Food consumers are nowadays concerned about the synthetic chemicals used as preservatives in food, with a noticeable inclination toward less processed foods, but it has to be remembered that untreated foods can harbor dangerous pathogens .
One of the oldest food processing techniques known to man is food fermentation. Since the dawn of civilization, methods for the fermentation of milk, meat and vegetables have been known . Fermentations resulted in the development of foods with good keeping qualities and organoleptically desirable characteristics. The fermentation processes were generally artisan in nature, unaware of the role of microorganisms .
By the middle of the 19th century, the roles of the main microbial groups responsible for these fermentations, such as the Lactic Acid Bacteria (LAB), were being understood, and their activities started to be controlled and manipulated. Although fermentations originally aimed at preserving the fermented food items, other attributes of the process, such as imparting of unique flavors, textures and aromas, and enhancement of the keeping quality and microbiological safety, have gained prominence .
LAB have an important role in the inhibition of food-borne pathogenic and spoilage microorganisms such as Listeria monocytogenes, Clostridium sp and Staphylococcus sp . LAB display a wide range of antimicrobial activities, important among which is the production of lactic and acetic acids. Moreover, certain strains of LAB are further known to produce bioactive molecules such as ethanol, formic acid, fatty acids, hydrogen peroxide, diacetyl, reuterin and reutericyclin . In addition, many strains also produce bacteriocins and bacteriocin-like molecules that display antibacterial activity .
Screening for bacteriocins during the last few decades has yielded a myriad of bacteriocins with different properties, indicator species and producer organisms . This has prompted researchers worldwide to pursue exploration in this area of natural and safe antimicrobial compounds. The aim of this study was to: (i) screen for the presence of bacteriocion-producing LAB in fermented beef and newborn infant faeces, (ii) characterize the bacteriocins for their heat and pH stability, enzyme action and their inhibitory spectrum against a wide range of bacteria.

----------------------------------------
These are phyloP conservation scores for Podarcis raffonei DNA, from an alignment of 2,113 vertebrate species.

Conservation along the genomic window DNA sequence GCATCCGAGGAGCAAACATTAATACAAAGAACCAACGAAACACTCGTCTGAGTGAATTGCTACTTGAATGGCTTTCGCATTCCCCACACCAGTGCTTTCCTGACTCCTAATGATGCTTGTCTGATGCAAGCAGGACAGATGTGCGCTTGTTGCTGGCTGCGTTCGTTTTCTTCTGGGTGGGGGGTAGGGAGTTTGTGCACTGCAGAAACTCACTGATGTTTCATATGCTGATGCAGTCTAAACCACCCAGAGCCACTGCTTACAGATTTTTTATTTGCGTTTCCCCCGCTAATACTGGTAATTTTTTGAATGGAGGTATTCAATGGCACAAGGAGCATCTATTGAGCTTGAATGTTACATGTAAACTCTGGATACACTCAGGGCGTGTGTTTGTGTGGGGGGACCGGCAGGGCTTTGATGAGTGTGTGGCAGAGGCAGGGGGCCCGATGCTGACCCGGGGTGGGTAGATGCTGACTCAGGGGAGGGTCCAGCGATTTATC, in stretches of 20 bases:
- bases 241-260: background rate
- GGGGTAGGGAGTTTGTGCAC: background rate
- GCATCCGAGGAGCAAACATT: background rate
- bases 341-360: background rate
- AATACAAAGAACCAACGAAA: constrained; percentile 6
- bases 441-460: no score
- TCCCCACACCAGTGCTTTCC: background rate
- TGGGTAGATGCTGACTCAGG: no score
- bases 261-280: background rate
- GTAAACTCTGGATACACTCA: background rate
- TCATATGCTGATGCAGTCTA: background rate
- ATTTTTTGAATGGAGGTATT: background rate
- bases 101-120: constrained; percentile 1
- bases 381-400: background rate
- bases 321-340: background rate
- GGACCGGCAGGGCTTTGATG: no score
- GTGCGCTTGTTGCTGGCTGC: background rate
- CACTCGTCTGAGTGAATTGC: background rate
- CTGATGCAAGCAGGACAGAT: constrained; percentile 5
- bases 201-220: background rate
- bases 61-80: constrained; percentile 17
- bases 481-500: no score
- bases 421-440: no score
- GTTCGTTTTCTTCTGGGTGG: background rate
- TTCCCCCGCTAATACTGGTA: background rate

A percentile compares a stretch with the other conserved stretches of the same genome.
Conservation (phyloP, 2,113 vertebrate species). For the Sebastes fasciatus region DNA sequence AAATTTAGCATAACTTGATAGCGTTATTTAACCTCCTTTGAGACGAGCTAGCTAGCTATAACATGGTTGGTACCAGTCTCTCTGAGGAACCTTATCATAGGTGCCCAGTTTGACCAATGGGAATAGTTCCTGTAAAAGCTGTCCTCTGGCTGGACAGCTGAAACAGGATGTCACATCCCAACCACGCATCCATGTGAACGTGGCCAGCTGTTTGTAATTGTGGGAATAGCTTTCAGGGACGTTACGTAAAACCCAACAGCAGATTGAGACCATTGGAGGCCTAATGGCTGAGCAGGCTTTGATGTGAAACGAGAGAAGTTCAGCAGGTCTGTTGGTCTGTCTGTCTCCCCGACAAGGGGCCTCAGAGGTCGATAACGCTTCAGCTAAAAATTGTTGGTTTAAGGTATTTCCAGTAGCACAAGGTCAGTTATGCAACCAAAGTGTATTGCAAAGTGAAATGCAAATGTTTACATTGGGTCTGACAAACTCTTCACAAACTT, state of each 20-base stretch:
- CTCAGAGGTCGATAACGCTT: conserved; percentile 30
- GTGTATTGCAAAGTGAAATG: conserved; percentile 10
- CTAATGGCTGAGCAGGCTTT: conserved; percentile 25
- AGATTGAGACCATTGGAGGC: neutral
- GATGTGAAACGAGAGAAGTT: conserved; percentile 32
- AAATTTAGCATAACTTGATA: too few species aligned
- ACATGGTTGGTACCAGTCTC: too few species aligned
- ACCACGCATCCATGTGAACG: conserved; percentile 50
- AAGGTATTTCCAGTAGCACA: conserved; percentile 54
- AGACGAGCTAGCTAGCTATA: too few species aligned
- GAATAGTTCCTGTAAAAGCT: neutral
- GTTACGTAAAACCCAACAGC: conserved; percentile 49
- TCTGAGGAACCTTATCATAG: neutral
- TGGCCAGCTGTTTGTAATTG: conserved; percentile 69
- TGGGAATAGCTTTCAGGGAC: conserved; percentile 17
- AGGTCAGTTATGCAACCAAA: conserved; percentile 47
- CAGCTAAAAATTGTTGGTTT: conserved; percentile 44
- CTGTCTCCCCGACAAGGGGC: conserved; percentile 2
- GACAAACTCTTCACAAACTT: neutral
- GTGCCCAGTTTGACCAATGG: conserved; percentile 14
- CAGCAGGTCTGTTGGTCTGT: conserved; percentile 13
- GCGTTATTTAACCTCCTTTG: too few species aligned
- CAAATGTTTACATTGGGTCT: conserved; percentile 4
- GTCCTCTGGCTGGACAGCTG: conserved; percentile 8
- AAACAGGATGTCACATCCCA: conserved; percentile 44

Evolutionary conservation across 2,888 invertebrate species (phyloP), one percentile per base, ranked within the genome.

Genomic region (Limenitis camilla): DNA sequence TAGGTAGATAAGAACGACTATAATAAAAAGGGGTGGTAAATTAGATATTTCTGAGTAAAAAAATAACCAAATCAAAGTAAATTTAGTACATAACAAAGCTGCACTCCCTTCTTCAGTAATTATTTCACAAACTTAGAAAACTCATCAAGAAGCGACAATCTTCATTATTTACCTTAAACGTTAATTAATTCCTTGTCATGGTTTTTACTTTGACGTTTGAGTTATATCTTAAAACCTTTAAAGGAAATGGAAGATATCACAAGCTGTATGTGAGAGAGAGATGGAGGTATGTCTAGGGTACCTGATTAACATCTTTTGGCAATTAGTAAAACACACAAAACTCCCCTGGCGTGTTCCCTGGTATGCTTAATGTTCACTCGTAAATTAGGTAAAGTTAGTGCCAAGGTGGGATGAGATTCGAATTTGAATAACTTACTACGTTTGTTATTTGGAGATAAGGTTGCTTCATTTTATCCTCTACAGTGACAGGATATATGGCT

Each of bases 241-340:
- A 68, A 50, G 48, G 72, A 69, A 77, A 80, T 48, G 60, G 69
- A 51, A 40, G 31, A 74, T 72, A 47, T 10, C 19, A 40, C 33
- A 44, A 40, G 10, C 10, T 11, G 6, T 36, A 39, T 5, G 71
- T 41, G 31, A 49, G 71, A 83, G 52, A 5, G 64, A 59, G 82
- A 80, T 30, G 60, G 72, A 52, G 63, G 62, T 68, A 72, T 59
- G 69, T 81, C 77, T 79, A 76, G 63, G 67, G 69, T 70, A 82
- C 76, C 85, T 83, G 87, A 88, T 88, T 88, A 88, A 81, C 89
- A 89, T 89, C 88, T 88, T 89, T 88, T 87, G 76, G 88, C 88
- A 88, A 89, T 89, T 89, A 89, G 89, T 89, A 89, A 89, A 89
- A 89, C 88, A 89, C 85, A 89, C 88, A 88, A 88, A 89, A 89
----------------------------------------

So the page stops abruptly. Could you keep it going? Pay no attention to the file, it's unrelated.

Materials and Methods
Isolation and characterization of the bacteriocinogenic bacteria
Two bacterial isolates, coded M3 and N2, were isolated from traditional fermented Sudanese beef (sharmoot) and newborn infant’s faeces, respectively. They were subsequently purified by streaking on de Man, Rogosa, Sharpe (MRS) agar , and the streaked plates were incubated anaerobically at 30ºC for 2-3 days using an anaerobic jar system (GasPak; BBL Microbiology Systems, Cockeysville, Maryland, USA) with a gas-generating kit (BR0038B, Oxoid, Hampshire, UK ). The two isolates were first identified to the generic level based on their physiological and biochemical characteristics making use of accepted schemes of classification [9-12]. They were initially examined for Gram reaction, catalase production, cell morphology using phase contrast microscopy, gas production from glucose, hydrolysis of arginine, growth at pH 4.4 and 9.6, salt tolerance and growth at 10ºC and 45ºC.
Gas production from glucose was determined in modified MRS broth containing inverted Durham tubes with diammonium citrate replaced by ammonium sulphate . Glucose was sterilized separately (115ºC for 10min) and was aseptically added to the medium. Hydrolysis of arginine was tested in MRS broth without glucose or meat extract but containing 0.3% arginine and 0.2% sodium citrate instead of ammonium citrate. Ammonia was detected using Nessler’s reagent . Growth at pH 4.4 and 9.6 was tested in MRS broth adjusted to these pH values using 1N HCl. Salt tolerance was tested in MRS broth supplemented with 6.5% NaCl. Growth at different temperatures was observed in MRS broth after incubation for 3 days at 15ºC and 45ºC.
Ultimately, the two isolates were identified to specific level through biochemical profiling using the KB009 HiCarbohydrate identification kit (HiMedia Laboratories, Mumbai, India), which makes use of the patterns of utilization of 35 sugars.
Screening for antagonistic activity
The antagonistic activities of the two isolates against four indicator bacteria (Staphylococcus aureus ATCC43306, Bacillus subtilis NCTC8236, Enterococcus faecalis ATCC10541 and Escherichia coli ATCC25922) were initially screened by the direct spot-on-lawn method  which was afterwards confirmed by the agar-well diffusion method .